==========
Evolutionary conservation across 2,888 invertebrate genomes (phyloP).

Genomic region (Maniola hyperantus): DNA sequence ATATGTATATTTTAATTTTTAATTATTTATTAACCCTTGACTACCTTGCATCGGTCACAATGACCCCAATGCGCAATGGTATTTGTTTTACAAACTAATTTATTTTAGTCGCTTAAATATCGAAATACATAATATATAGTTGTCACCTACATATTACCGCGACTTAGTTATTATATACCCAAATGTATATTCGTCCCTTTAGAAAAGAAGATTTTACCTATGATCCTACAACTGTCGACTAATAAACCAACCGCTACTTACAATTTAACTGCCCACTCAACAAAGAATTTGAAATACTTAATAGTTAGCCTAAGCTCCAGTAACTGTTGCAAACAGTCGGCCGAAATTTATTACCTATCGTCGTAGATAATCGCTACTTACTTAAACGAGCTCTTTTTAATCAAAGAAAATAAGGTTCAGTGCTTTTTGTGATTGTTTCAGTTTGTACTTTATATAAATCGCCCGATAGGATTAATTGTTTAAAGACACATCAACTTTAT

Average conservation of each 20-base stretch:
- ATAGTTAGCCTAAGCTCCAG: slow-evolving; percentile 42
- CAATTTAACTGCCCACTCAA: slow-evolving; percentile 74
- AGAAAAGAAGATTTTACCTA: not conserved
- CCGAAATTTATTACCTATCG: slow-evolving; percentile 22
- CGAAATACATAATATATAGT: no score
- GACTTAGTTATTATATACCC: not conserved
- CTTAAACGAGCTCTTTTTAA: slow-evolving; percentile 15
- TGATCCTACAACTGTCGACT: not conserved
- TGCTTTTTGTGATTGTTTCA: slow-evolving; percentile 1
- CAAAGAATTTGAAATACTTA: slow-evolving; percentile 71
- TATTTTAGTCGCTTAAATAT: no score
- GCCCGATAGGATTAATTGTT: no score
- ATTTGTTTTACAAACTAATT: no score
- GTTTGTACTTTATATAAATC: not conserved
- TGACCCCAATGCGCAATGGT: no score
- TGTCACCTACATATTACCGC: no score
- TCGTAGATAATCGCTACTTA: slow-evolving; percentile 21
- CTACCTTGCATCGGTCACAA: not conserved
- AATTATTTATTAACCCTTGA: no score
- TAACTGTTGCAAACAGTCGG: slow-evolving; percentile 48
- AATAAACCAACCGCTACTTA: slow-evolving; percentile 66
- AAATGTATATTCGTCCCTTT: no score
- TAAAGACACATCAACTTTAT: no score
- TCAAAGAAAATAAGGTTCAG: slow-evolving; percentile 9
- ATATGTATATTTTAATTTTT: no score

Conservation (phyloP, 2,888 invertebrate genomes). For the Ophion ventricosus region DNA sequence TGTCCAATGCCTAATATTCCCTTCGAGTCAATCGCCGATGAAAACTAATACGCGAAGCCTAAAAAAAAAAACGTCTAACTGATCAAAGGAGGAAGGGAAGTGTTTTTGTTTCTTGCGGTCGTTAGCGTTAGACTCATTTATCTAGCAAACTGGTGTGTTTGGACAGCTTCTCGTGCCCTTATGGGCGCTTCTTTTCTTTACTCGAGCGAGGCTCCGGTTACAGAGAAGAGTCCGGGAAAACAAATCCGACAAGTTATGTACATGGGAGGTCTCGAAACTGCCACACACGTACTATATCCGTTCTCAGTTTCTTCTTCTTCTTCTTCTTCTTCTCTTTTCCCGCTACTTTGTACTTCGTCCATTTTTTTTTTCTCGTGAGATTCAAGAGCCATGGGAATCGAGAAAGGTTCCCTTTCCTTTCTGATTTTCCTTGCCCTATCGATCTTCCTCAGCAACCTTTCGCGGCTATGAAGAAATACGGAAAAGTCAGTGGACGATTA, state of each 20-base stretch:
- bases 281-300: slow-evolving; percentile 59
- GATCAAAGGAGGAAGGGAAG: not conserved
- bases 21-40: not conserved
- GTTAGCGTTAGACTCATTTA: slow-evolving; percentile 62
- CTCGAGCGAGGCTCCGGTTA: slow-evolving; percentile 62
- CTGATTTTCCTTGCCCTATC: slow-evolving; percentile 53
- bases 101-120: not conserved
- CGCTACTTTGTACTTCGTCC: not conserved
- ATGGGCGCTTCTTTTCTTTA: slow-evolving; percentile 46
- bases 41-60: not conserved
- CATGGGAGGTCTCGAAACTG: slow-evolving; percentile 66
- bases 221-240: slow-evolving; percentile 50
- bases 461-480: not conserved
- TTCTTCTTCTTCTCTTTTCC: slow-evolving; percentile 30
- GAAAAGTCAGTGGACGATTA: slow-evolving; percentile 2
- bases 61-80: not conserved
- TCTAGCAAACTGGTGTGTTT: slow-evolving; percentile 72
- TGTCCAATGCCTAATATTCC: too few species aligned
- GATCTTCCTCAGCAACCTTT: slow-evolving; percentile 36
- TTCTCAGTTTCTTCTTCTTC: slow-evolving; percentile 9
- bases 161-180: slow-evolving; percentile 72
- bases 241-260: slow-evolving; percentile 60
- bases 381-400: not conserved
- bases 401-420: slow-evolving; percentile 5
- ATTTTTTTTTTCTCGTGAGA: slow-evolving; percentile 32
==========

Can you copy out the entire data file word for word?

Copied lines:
Evolutionary conservation across 2,888 invertebrate genomes (phyloP).

Genomic region (Maniola hyperantus): DNA sequence ATATGTATATTTTAATTTTTAATTATTTATTAACCCTTGACTACCTTGCATCGGTCACAATGACCCCAATGCGCAATGGTATTTGTTTTACAAACTAATTTATTTTAGTCGCTTAAATATCGAAATACATAATATATAGTTGTCACCTACATATTACCGCGACTTAGTTATTATATACCCAAATGTATATTCGTCCCTTTAGAAAAGAAGATTTTACCTATGATCCTACAACTGTCGACTAATAAACCAACCGCTACTTACAATTTAACTGCCCACTCAACAAAGAATTTGAAATACTTAATAGTTAGCCTAAGCTCCAGTAACTGTTGCAAACAGTCGGCCGAAATTTATTACCTATCGTCGTAGATAATCGCTACTTACTTAAACGAGCTCTTTTTAATCAAAGAAAATAAGGTTCAGTGCTTTTTGTGATTGTTTCAGTTTGTACTTTATATAAATCGCCCGATAGGATTAATTGTTTAAAGACACATCAACTTTAT

Average conservation of each 20-base stretch:
- ATAGTTAGCCTAAGCTCCAG: slow-evolving; percentile 42
- CAATTTAACTGCCCACTCAA: slow-evolving; percentile 74
- AGAAAAGAAGATTTTACCTA: not conserved
- CCGAAATTTATTACCTATCG: slow-evolving; percentile 22
- CGAAATACATAATATATAGT: no score
- GACTTAGTTATTATATACCC: not conserved
- CTTAAACGAGCTCTTTTTAA: slow-evolving; percentile 15
- TGATCCTACAACTGTCGACT: not conserved
- TGCTTTTTGTGATTGTTTCA: slow-evolving; percentile 1
- CAAAGAATTTGAAATACTTA: slow-evolving; percentile 71
- TATTTTAGTCGCTTAAATAT: no score
- GCCCGATAGGATTAATTGTT: no score
- ATTTGTTTTACAAACTAATT: no score
- GTTTGTACTTTATATAAATC: not conserved
- TGACCCCAATGCGCAATGGT: no score
- TGTCACCTACATATTACCGC: no score
- TCGTAGATAATCGCTACTTA: slow-evolving; percentile 21
- CTACCTTGCATCGGTCACAA: not conserved
- AATTATTTATTAACCCTTGA: no score
- TAACTGTTGCAAACAGTCGG: slow-evolving; percentile 48
- AATAAACCAACCGCTACTTA: slow-evolving; percentile 66
- AAATGTATATTCGTCCCTTT: no score
- TAAAGACACATCAACTTTAT: no score
- TCAAAGAAAATAAGGTTCAG: slow-evolving; percentile 9
- ATATGTATATTTTAATTTTT: no score

Conservation (phyloP, 2,888 invertebrate genomes). For the Ophion ventricosus region DNA sequence TGTCCAATGCCTAATATTCCCTTCGAGTCAATCGCCGATGAAAACTAATACGCGAAGCCTAAAAAAAAAAACGTCTAACTGATCAAAGGAGGAAGGGAAGTGTTTTTGTTTCTTGCGGTCGTTAGCGTTAGACTCATTTATCTAGCAAACTGGTGTGTTTGGACAGCTTCTCGTGCCCTTATGGGCGCTTCTTTTCTTTACTCGAGCGAGGCTCCGGTTACAGAGAAGAGTCCGGGAAAACAAATCCGACAAGTTATGTACATGGGAGGTCTCGAAACTGCCACACACGTACTATATCCGTTCTCAGTTTCTTCTTCTTCTTCTTCTTCTTCTCTTTTCCCGCTACTTTGTACTTCGTCCATTTTTTTTTTCTCGTGAGATTCAAGAGCCATGGGAATCGAGAAAGGTTCCCTTTCCTTTCTGATTTTCCTTGCCCTATCGATCTTCCTCAGCAACCTTTCGCGGCTATGAAGAAATACGGAAAAGTCAGTGGACGATTA, state of each 20-base stretch:
- bases 281-300: slow-evolving; percentile 59
- GATCAAAGGAGGAAGGGAAG: not conserved
- bases 21-40: not conserved
- GTTAGCGTTAGACTCATTTA: slow-evolving; percentile 62
- CTCGAGCGAGGCTCCGGTTA: slow-evolving; percentile 62
- CTGATTTTCCTTGCCCTATC: slow-evolving; percentile 53
- bases 101-120: not conserved
- CGCTACTTTGTACTTCGTCC: not conserved
- ATGGGCGCTTCTTTTCTTTA: slow-evolving; percentile 46
- bases 41-60: not conserved
- CATGGGAGGTCTCGAAACTG: slow-evolving; percentile 66
- bases 221-240: slow-evolving; percentile 50
- bases 461-480: not conserved
- TTCTTCTTCTTCTCTTTTCC: slow-evolving; percentile 30
- GAAAAGTCAGTGGACGATTA: slow-evolving; percentile 2
- bases 61-80: not conserved
- TCTAGCAAACTGGTGTGTTT: slow-evolving; percentile 72
- TGTCCAATGCCTAATATTCC: too few species aligned
- GATCTTCCTCAGCAACCTTT: slow-evolving; percentile 36
- TTCTCAGTTTCTTCTTCTTC: slow-evolving; percentile 9
- bases 161-180: slow-evolving; percentile 72
- bases 241-260: slow-evolving; percentile 60
- bases 381-400: not conserved
- bases 401-420: slow-evolving; percentile 5
- ATTTTTTTTTTCTCGTGAGA: slow-evolving; percentile 32